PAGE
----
When I worked at a bike shop in high school, there were a few years when the owner took the staff on a deep-sea fishing trip as an end-of-season celebration. At 4:00 am, we’d show up bleary-eyed at the marina, where the charter’s diesel would already be rumbling, then cast off towards the Gulf Stream in search of mahi-mahi and marlin.
Those trips are always a long day out, but conditions and events always conspired to make ours even longer. Our charter was an older, single engine boat. That made the trips to fishing waters slower (thus the early departure), and a few hours after we left the dock the newer twin-engine boats would roar past us. But that was expected; other things weren’t. Like the time we broke the rudder linkage about 60 miles offshore as we backed down on a 300+ pound blue marlin. We landed the fish, but a rudder rigged by bike mechanics with hose clamps and bungee cords--on a single-engine boat--makes for a less-than-direct trip home. The next year, we were caught in a storm and Gilliganed our way home over 15 foot swells while half the staff puked below decks.
After 20 hours of diesel engine drone on a rolling boat, standing back in the parking lot of the marina felt so quiet, so still, that it was disarming. As I stepped off the boat and walked towards the car, it was like someone had stolen my senses. Everything was suddenly muted. The sensation was almost the opposite of what I’d expect – the absolutely solid ground under my feet made me feel like I was floating.
I found myself thinking of those trips 12 years later as I pedaled along the roads around Denain, just after I'd hopped my bike (or, rather, Specialized's bike) over the asphalt lip separating the end of the Haveluy cobbles from the pavement beyond. Marlin fishing and riding bicycles on cobblestones don’t have terribly much in common, except maybe getting wet and the distinct possibility of hurting yourself. But on this occasion, they collided in my mind for a single, unifying reason – while both are extremely vivid experiences in the moment, they produce perhaps their most striking sensation by simply being over.
After having my eyeballs rattled in their sockets, my hands jarred, and my posterior hammered by an unfamiliar saddle for the 2.5 kilometers of Haveluy, the ordinary, unremarkable French asphalt felt bizarrely smooth. Almost pillowy. The vibration that hd made its way into my ear canals and manifested itself as sound was gone, I could fully close my hands around the bars again, and everything was quiet and smooth. Hitting that first sector of the day, without warning and at speed, was pure sensory shock-and-awe in its own right, but the exit was far more memorable. It was almost exactly like stepping off the fishing boat onto the midnight docks of Rudee Inlet – suddenly silent, unsettlingly still, and somehow surreal. Like floating.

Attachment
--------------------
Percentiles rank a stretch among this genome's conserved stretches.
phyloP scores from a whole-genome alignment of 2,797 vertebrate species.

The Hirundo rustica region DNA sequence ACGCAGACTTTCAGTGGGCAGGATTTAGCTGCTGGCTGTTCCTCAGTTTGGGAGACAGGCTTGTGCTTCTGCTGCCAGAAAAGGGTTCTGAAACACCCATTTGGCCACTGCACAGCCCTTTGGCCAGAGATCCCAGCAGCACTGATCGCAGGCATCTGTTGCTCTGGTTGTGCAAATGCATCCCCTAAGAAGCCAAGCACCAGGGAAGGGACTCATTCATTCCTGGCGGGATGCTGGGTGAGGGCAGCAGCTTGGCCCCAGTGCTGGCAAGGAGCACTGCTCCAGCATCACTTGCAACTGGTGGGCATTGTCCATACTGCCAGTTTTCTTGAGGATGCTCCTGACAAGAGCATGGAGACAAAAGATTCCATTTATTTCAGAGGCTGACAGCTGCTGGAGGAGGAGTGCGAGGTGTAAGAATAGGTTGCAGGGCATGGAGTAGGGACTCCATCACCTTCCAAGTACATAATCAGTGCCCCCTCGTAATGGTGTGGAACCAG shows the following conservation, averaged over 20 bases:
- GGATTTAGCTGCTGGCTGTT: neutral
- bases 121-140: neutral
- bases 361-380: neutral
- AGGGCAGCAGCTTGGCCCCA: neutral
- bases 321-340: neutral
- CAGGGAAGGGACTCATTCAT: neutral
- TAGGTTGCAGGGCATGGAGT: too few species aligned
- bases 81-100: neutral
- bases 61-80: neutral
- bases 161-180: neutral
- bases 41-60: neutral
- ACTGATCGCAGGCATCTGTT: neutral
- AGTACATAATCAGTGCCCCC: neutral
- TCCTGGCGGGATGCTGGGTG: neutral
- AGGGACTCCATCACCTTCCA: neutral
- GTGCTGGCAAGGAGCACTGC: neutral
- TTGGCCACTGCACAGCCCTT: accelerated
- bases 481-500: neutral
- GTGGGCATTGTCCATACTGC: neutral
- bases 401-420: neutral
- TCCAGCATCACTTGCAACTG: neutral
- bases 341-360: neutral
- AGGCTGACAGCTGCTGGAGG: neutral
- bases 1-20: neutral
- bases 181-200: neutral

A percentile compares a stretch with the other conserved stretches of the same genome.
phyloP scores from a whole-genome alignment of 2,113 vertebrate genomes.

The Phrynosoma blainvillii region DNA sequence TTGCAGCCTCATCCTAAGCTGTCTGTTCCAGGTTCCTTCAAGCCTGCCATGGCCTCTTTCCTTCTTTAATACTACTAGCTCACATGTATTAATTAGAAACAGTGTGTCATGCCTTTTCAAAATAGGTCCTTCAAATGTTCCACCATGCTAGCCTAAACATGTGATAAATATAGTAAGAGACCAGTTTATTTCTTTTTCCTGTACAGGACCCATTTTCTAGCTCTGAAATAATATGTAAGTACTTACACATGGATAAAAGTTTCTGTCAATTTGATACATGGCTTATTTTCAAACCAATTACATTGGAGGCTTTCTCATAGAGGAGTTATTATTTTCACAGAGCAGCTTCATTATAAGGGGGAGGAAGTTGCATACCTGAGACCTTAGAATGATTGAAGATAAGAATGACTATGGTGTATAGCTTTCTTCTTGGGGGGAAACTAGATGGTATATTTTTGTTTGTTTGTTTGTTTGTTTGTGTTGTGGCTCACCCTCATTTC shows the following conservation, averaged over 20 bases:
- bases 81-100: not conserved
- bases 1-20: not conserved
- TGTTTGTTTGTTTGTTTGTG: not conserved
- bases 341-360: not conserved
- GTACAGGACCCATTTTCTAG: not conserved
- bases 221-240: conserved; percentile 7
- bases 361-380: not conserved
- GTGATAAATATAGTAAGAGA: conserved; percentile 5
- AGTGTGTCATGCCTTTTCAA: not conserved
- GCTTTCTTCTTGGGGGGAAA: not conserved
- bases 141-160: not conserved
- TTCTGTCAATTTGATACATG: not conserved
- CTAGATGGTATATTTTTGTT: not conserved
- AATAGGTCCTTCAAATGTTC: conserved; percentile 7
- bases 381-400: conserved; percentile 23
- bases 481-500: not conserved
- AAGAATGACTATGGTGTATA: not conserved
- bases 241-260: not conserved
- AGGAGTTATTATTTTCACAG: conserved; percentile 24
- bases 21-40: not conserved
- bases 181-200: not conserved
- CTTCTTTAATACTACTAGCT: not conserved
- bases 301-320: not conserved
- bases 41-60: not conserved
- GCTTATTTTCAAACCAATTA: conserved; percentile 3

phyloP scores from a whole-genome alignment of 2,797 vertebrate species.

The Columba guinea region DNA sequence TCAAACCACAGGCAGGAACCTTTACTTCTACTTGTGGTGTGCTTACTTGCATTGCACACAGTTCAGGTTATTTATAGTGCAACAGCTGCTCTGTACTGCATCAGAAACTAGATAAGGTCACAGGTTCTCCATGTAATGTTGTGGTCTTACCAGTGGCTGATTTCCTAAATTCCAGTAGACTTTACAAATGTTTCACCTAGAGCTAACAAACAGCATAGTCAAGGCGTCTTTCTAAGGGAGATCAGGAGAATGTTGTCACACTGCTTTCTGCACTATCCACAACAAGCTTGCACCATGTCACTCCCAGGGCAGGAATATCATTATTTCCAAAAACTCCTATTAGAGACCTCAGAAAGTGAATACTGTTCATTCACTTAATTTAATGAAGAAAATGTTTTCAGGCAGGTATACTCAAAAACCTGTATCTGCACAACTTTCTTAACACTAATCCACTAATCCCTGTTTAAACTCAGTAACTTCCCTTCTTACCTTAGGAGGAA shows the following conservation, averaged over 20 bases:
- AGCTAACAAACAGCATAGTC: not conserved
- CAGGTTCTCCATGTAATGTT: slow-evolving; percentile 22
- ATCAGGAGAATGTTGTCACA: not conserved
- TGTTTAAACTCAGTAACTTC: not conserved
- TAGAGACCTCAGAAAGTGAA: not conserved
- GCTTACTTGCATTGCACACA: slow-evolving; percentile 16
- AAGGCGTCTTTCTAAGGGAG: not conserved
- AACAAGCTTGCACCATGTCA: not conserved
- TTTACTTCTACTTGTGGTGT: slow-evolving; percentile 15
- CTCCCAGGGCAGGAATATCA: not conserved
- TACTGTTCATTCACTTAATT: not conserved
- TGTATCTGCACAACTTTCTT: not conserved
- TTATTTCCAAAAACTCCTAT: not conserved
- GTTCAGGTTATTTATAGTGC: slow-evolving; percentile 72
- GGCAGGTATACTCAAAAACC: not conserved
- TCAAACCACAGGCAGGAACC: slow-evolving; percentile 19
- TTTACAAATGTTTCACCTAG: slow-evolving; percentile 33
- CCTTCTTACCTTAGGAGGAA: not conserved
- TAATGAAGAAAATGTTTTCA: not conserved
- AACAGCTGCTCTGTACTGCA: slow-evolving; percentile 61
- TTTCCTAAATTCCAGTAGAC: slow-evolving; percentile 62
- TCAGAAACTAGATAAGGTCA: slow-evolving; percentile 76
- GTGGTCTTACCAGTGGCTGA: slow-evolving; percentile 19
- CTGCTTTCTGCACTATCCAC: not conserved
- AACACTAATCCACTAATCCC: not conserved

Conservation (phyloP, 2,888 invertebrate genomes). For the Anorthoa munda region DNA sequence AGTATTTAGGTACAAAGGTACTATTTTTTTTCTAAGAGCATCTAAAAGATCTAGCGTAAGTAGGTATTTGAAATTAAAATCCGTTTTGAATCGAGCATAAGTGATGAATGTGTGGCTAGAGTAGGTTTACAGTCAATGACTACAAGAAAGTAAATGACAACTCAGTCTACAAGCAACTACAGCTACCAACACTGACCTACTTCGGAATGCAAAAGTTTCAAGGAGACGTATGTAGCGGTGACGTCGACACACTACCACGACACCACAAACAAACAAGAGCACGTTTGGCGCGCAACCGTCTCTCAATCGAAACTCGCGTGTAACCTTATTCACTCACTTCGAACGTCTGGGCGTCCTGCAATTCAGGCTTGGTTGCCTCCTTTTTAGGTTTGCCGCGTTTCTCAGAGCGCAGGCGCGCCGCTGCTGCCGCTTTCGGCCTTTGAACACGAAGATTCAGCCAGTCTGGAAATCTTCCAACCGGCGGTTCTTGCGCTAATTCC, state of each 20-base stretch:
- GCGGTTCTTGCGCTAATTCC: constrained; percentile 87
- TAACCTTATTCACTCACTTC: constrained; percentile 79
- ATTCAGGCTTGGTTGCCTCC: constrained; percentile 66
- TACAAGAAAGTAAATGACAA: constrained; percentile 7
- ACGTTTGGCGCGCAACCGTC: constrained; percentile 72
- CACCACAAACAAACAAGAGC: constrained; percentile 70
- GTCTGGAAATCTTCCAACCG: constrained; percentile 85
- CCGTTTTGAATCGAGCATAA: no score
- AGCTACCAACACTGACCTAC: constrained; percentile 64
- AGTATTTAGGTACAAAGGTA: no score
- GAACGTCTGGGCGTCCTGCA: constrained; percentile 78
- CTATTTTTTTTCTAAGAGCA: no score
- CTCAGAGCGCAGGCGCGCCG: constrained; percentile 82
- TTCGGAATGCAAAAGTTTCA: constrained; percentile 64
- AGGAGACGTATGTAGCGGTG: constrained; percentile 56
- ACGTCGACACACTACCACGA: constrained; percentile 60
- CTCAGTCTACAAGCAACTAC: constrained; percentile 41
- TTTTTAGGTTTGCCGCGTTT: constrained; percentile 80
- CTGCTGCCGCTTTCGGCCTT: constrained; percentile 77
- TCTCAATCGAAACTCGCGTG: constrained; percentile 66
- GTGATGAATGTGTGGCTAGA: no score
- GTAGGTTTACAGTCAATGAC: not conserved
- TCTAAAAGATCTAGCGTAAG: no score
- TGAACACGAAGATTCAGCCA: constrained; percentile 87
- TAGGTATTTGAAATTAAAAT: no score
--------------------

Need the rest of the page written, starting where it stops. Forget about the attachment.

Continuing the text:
That feeling – which I would experience three more times as we exited the Trouée d’Arenberg, Wallers, and Hornaing sectors – got me thinking about the odd, unspoken paradox of Paris-Roubaix. Namely, that after some 250+ kilometers, this anachronism, this cruel, jarring, dusty, muddy, jackhammer of a course crowns its winner not on uneven cobblestones or bog-standard asphalt, but on cycling’s most sublimely smooth and sanitized surface, the velodrome.
Absent a solo escape, victory at Roubaix requires winning performances on two almost diametrically opposed surfaces. To heft that most weighty of trophies, competitors have to endure and excel on 52.7 kilometers of cobblestones (this year) that are nearly pancake-flat. That much is well known.
What’s often forgotten is that, at the end of it all, they must push the mud and stones from their minds, and try to conjure up a few long-ago memories, if they have any, of track racing. Then they have to adapt them to account for riding a geared bike. Better to sneak through the inside in the final turn? Or take the high line and use the trip down the banking to accelerate? Who is the strongest in the group? It’s a good thing the velodrome is smooth – that kind of thinking is harder on the pave when your brain is rattling around in its casing.
The new Paris Roubaix book from VeloPress (which damn near everybody has reviewed already) draws heavily on the race's “Hell of the North” nickname in order to talk about it in religious terms. The authors fittingly dub the first sector of cobbles at Troisvilles “the gates of Hell,” and go on to tell the stories of the race lightly couched in the language of Christian theology. That they manage to string these metaphors together pretty smoothly throughout the book to create an engaging and not-religiously-offensive narrative is a testament to their skill and experience.
But that narrative focuses almost exclusively on the descent into Dante’s inferno, with riders sinking a circle deeper with each successive sector. Only when riders reach the famed concrete showers do they find salvation. That fits fine with the structure of the book, but I’d argue that redemption begins a bit earlier than that.
When the riders have crossed the last truly hellish cobbles at Hem, they begin their ascent, crossing the 300 meters of even ornamental cobbles of Roubaix’s main street, then riding the tarmac once more, and finally making the right-hand turn onto the blessedly smooth concrete track. Having taken far more of a beating than I did in my brief cobblestone experience, I'm not sure if they notice the floating sensation that stuck in my mind. But if being on a velodrome rather than some Napoleonic washboard of a road doesn’t make them feel like they’ve sprouted wings for the trip to see Saint Peter, they can listen to the cheering chorus of angels ringing in their ears as they do their one-lap-plus and pause in the grassy infield to take it all in.
By the time they get to the showers, they’ve long since left hell and passed through the gates of heaven.